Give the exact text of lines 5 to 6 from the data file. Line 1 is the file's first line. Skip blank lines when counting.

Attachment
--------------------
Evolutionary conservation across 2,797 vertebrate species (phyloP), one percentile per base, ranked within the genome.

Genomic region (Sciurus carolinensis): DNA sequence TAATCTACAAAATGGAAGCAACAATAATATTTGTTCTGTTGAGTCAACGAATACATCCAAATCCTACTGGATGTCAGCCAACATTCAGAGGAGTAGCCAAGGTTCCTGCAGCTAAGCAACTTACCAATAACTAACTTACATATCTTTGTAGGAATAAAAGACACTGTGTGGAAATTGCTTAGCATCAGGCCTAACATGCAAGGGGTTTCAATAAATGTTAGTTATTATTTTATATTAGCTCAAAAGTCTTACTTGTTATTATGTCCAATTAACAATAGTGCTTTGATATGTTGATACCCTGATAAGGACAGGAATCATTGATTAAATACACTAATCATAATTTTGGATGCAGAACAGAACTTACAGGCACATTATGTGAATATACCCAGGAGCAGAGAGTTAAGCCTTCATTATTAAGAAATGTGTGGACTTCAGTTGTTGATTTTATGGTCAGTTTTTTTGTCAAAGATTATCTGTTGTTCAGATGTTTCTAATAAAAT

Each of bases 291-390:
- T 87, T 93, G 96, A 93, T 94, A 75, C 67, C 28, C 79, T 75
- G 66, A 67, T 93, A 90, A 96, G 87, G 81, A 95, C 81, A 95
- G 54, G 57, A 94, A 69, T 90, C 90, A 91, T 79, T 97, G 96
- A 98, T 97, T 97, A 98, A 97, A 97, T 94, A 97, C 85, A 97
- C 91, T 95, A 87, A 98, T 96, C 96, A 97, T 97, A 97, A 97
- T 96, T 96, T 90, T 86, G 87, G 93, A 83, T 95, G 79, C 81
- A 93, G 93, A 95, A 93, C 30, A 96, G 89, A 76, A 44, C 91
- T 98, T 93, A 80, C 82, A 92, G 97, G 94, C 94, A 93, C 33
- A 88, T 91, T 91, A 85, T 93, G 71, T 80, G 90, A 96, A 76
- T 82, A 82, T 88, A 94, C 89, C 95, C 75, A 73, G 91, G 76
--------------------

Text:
- G 66, A 67, T 93, A 90, A 96, G 87, G 81, A 95, C 81, A 95
- G 54, G 57, A 94, A 69, T 90, C 90, A 91, T 79, T 97, G 96